Recently I did a blog post and YouTube video that was critical of an appraisal made by Joe Rogan and Kyle Kulinski (Secular Talk; a link to the video I was responding to can be found in the info section of my YouTube video) that Milo Yiannopoulos is a self-hating homosexual. Yiannopoulos, a well-known gay conservative commentator and writer on social issues, had said that he would have rather have been straight. I had glossed over something else he had said in my response, which was his saying that he would be better if he were straight. He went onto say that he is not self-loathing, that he loves everything about himself, but that if he could be better, he would be.
I agree with Milo. None of this implies self-hatred. A B-student doesn’t necessarily hate himself for not being an A-student. A man who is 5’8″ doesn’t necessarily hate short people or himself even though he may have preferred being 6’1″. Now, one can take exception with the assertion that being straight is better. One can be critical of it. But to say that that means he hates homosexuality or himself is a stretch. One could say that it is better to not have a physical or mental disability without hating the disabled (For those who are outraged and about to say “You’re saying being gay is a disability!?”, I’ll get back to you on this down below). And it is in keeping with what one sometimes sees in the progressive community: shaming, browbeating and ascribing of the worst motivations to people who say things out-of-keeping with various (often laudable) progressive causes (such as gay rights and gay acceptance).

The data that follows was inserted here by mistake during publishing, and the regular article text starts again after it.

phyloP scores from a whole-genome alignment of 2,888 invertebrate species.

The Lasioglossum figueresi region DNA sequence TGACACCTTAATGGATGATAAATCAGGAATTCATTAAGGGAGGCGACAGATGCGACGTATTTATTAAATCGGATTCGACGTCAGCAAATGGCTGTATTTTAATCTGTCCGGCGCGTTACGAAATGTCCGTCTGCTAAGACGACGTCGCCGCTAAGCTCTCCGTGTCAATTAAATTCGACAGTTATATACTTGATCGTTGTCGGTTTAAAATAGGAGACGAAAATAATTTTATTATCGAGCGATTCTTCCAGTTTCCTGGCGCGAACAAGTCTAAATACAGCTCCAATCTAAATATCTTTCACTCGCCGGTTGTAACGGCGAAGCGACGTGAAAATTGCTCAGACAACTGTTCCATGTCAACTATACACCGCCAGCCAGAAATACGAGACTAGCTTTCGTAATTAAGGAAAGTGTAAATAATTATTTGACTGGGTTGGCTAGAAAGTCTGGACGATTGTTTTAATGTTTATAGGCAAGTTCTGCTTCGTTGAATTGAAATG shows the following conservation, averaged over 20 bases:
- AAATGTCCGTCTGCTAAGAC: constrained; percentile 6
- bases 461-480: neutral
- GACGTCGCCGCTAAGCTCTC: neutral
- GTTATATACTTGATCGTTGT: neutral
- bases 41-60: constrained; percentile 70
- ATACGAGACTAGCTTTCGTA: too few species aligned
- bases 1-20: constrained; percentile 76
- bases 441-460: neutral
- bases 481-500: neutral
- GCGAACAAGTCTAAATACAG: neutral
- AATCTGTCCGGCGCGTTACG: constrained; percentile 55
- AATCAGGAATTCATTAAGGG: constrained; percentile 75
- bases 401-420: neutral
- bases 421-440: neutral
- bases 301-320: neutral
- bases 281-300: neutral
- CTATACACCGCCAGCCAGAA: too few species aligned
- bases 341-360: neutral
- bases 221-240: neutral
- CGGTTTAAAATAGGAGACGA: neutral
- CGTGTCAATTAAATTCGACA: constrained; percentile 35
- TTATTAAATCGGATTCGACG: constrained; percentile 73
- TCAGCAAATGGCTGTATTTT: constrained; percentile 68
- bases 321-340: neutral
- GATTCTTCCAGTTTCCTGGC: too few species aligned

However, what did Milo mean by better? In some of his other discussions and writings on the matter he has talked about the negative social and emotional consequences that come with being gay. He has given a number of easily imaginable pragmatic reasons for why one would be better off being straight. And I can think of a bunch off the top of my head – less ostracism and discrimination, less social discord with family and friends, you can have your own kids with your own partner, and less emotional turmoil as a result of these sorts of things. Milo has listed some or all of these considerations, himself. I don’t think anyone can argue with any of this. Surely not radical progressives who are the first to talk about things like cis-het privilege – a privilege which wouldn’t make sense to talk about if non-cis gendered and non-heterosexual people didn’t have struggles not endured by cis-hets.
But has Milo gone further than this? A commenter in my original post, Tom, shared a post written by Milo several years ago. In this post, Milo says that he will probably never be a parent because he does not want to risk increasing the likelihood of a child being born gay by virtue of being influenced by him. Milo advised that he is not self-hating, but that he would not have chosen to be gay. In fact, he said that it would be mad for any person to do so. He said that no one should wish to have a gay child, much like one should not wish for their child to be disabled. It would be mad or evil, he thinks, to want your child to end up being gay. Among his reasoning was the sorts of pragmatic factors I discussed above. He also said that “something, somewhere inside of him” thinks that homosexuality is wrong. Now self-hatred, I think, is still probably a bit over inflammatory. But at the very least, this is definitely well on the way to self-hatred. And I think we can easily see why an observer would interpret this sort of comment as implying something approaching self-hatred – or at least a lack of acceptance.
In his post, Milo is also critical of the public behavior of some particularly flamboyant homosexuals. This is something that I can definitely sympathize with and don’t think for a second that it implies hating himself, homosexuality or gay people in general. I’m fully accepting of homosexuality, but I too can find very flamboyant behavior to be off-putting. And this is NOT intolerance of homosexuality. Homosexuality is a sexual preference. The sort of thing we are talking about here is how one conducts themselves in public. Sexuality is not a choice, but being highly flamboyant is. Likewise, being male is not a choice but being a brute is. Being female isn’t a choice, but being a damsel in distress or Barbie girl is. One can disprefer frat guys without hating men, disprefer Barbie girls without hating women, and disprefer flamboyant homosexuals while being fully comfortable with homosexuality and most homosexuals.